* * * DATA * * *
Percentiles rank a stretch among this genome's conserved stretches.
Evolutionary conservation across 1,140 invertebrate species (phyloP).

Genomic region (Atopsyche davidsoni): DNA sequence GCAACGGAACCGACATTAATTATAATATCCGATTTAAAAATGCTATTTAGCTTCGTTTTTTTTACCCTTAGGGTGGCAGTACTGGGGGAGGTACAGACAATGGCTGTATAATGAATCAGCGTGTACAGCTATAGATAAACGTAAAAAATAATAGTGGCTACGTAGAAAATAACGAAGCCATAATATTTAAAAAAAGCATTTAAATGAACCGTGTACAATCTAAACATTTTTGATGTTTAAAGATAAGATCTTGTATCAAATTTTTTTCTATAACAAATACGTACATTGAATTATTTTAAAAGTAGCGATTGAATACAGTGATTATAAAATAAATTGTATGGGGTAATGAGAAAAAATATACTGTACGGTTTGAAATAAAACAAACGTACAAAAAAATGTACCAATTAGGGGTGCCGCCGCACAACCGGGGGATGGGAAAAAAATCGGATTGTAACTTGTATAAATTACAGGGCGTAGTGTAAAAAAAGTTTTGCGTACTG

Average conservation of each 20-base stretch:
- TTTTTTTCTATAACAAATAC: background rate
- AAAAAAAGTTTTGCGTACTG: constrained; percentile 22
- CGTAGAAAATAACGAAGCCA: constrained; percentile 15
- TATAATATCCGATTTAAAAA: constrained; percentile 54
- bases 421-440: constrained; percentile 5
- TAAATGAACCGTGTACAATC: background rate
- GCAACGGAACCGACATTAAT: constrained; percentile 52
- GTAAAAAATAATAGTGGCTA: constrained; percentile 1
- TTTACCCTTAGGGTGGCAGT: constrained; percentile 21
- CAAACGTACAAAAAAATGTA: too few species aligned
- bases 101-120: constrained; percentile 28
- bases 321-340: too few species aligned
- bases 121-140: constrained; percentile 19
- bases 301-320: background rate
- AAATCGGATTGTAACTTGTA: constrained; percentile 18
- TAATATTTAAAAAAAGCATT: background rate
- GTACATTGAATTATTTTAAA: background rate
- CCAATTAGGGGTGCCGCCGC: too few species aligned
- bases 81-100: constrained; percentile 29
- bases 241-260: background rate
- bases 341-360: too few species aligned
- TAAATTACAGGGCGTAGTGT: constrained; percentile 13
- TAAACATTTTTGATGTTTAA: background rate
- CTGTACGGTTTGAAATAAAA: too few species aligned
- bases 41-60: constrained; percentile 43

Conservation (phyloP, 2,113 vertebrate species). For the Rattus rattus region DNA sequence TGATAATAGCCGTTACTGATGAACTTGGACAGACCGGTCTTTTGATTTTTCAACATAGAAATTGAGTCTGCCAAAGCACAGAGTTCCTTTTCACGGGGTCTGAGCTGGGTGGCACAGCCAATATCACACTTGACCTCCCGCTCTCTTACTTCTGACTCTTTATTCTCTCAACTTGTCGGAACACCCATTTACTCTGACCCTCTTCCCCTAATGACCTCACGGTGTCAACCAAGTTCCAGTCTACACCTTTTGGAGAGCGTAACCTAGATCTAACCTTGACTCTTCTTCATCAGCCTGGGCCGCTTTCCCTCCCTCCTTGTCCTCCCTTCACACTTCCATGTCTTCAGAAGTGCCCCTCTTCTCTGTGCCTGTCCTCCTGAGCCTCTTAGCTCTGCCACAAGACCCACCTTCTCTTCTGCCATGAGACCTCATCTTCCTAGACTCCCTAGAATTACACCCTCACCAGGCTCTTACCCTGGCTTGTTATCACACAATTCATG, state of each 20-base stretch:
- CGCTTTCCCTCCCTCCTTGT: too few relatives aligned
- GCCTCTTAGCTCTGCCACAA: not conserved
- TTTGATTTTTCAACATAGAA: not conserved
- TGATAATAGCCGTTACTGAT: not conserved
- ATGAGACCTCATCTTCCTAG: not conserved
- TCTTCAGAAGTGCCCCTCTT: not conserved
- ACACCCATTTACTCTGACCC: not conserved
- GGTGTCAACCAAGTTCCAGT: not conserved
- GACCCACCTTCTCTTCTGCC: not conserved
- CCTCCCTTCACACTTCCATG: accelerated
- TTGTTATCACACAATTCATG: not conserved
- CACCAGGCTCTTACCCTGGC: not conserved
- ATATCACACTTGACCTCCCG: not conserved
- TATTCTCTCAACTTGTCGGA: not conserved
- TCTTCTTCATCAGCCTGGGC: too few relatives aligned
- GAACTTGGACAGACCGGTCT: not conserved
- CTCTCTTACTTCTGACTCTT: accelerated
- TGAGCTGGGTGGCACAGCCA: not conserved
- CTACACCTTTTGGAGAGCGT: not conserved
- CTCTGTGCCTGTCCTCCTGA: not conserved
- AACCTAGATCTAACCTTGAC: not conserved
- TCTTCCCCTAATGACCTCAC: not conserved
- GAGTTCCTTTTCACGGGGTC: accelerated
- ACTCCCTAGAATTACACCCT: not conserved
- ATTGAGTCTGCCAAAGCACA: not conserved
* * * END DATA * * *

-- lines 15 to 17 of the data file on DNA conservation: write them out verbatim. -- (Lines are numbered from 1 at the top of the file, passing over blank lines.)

- bases 101-120: constrained; percentile 28
- bases 321-340: too few species aligned
- bases 121-140: constrained; percentile 19